One week in, I thought I was going to fire him. My first engineer, a friend from high school, was wearing my patience thin. Sure, he was just a second-year computer science student. I couldn’t expect him to know everything. But I was getting tired of playing professor. We needed to move nimbly to grow the little company. And he was dead weight.
It’s not that his tasks were Herculean. He just didn’t have much experience. Combine with a classic student’s bias towards learning instead of impact, and you’ve got a real problem. There’s never a spot for that in my early teams. I move fast. Validate or invalidate quickly. Focus on results, not satisfaction. But he didn’t get the memo. Sure, he was just a week old. But I couldn’t keep up my end any longer.
But as I was trying to figure out a polite way to send him off, something happened. Suddenly, he saw the light. Tasks got done faster than I could break them up. He even started taking load off my plate. And within a few short days, we got a good system going. We became a decently competent little team, the two of us. What changed? I simply stopped bugging him.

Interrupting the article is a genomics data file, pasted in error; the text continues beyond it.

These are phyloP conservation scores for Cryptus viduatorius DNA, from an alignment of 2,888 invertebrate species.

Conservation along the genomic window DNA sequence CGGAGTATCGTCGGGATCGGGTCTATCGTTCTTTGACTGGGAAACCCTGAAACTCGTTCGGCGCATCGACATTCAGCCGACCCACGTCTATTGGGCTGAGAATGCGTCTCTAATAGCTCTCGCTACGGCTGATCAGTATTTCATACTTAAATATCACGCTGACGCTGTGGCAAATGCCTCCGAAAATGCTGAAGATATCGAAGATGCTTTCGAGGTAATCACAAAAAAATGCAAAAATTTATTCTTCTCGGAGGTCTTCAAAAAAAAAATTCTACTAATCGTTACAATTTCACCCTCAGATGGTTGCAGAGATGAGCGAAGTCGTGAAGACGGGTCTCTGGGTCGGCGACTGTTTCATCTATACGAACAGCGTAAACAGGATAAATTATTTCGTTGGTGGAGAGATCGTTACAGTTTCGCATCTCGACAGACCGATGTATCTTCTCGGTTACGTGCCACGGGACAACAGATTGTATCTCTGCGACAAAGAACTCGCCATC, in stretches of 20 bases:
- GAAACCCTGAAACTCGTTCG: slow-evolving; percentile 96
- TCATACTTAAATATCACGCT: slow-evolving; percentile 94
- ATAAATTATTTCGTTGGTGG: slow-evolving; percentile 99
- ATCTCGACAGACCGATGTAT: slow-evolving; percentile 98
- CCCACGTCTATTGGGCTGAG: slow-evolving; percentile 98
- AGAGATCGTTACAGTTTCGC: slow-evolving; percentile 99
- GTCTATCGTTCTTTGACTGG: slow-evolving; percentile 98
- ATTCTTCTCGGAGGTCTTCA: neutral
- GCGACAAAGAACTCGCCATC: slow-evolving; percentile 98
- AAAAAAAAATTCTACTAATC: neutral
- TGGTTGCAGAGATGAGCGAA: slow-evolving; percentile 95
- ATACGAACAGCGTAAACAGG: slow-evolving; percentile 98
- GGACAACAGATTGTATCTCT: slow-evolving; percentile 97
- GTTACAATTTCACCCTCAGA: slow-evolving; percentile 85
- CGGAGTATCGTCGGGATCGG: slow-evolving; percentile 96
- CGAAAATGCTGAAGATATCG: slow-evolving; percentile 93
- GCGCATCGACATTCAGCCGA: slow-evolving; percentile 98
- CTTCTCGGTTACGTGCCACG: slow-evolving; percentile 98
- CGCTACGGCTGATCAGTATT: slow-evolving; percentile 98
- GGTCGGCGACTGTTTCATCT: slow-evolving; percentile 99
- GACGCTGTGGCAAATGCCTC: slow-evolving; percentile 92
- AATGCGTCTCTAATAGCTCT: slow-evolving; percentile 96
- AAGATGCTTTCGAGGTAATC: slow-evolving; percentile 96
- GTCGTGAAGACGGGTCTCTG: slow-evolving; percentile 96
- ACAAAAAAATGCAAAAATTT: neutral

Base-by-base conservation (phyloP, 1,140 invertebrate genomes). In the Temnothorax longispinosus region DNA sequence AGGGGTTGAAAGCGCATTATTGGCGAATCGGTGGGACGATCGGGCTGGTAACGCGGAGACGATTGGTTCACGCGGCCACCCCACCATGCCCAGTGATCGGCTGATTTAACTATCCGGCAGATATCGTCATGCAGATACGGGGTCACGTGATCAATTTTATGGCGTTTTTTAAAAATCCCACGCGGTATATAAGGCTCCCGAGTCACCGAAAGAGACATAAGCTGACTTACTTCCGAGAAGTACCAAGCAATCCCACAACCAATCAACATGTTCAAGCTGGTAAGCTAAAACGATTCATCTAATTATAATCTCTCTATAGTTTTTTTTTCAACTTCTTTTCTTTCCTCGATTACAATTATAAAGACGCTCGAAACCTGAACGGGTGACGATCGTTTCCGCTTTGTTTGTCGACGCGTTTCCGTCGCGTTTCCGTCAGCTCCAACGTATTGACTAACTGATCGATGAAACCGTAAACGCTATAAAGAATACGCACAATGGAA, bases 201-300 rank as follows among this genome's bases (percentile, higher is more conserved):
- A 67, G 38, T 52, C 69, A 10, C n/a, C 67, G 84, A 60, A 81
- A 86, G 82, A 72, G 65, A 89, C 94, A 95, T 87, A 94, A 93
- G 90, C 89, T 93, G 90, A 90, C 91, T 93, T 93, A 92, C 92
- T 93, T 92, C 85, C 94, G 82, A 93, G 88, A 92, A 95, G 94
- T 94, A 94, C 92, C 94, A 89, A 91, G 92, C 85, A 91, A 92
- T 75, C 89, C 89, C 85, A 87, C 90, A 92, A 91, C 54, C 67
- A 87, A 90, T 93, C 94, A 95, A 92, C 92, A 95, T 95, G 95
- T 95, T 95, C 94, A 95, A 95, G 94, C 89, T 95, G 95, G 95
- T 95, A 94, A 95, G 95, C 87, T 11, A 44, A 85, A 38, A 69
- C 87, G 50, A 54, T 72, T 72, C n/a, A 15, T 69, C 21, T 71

I mean, I thought we were about to part ways. Why would I care about his tasks? So I just let him do his own thing. And strangely enough, that was the unlock. He started going through the task list and picking off things he could do. The first few were just his own experiments that didn’t go very far. But eventually, he found a subset of things he could do effectively.
Nowadays, we each have our own domains of proficiency. Some tasks automatically go to him, some automatically go to me. We’re good at different things. So we roam in our own pastures. There’s some overlap — that’s where we communicate — but we’re quite comfortable.
And that’s the secret to leadership: Making people comfortable. People can really shine when you let them be themselves. This is especially the case with thorny problems such ours. I mean, we’re a little tech company in 2021. We’re always racing against the world. And everyone on the team must feel comfortable to pitch into this race fully. Ultimately, that’s what success in a small team comes down to.